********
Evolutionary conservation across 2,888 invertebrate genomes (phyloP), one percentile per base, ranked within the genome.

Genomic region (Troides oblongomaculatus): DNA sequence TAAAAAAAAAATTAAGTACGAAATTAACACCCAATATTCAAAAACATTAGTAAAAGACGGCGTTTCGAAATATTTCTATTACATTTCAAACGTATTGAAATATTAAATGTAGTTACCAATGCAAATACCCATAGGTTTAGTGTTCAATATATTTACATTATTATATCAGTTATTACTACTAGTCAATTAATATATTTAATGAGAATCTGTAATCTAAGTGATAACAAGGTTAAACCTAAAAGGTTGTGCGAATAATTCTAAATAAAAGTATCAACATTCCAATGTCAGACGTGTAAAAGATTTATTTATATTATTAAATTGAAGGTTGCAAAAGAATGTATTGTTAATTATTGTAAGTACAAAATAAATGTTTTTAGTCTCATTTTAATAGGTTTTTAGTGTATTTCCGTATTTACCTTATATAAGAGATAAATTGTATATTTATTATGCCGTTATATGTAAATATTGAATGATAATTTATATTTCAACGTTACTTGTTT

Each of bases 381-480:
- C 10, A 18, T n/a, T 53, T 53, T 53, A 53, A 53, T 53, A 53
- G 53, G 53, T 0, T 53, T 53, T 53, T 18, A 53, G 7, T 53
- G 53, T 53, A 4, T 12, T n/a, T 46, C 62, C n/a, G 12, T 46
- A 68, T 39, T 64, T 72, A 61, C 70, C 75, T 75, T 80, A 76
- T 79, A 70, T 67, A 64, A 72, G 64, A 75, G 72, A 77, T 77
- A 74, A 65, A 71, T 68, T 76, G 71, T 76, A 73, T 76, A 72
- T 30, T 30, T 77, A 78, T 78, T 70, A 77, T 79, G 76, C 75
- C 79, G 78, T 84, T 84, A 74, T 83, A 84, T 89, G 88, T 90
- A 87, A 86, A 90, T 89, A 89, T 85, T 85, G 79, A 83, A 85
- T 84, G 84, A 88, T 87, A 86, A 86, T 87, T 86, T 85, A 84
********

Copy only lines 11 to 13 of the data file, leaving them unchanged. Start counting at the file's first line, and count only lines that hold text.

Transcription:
- C 79, G 78, T 84, T 84, A 74, T 83, A 84, T 89, G 88, T 90
- A 87, A 86, A 90, T 89, A 89, T 85, T 85, G 79, A 83, A 85
- T 84, G 84, A 88, T 87, A 86, A 86, T 87, T 86, T 85, A 84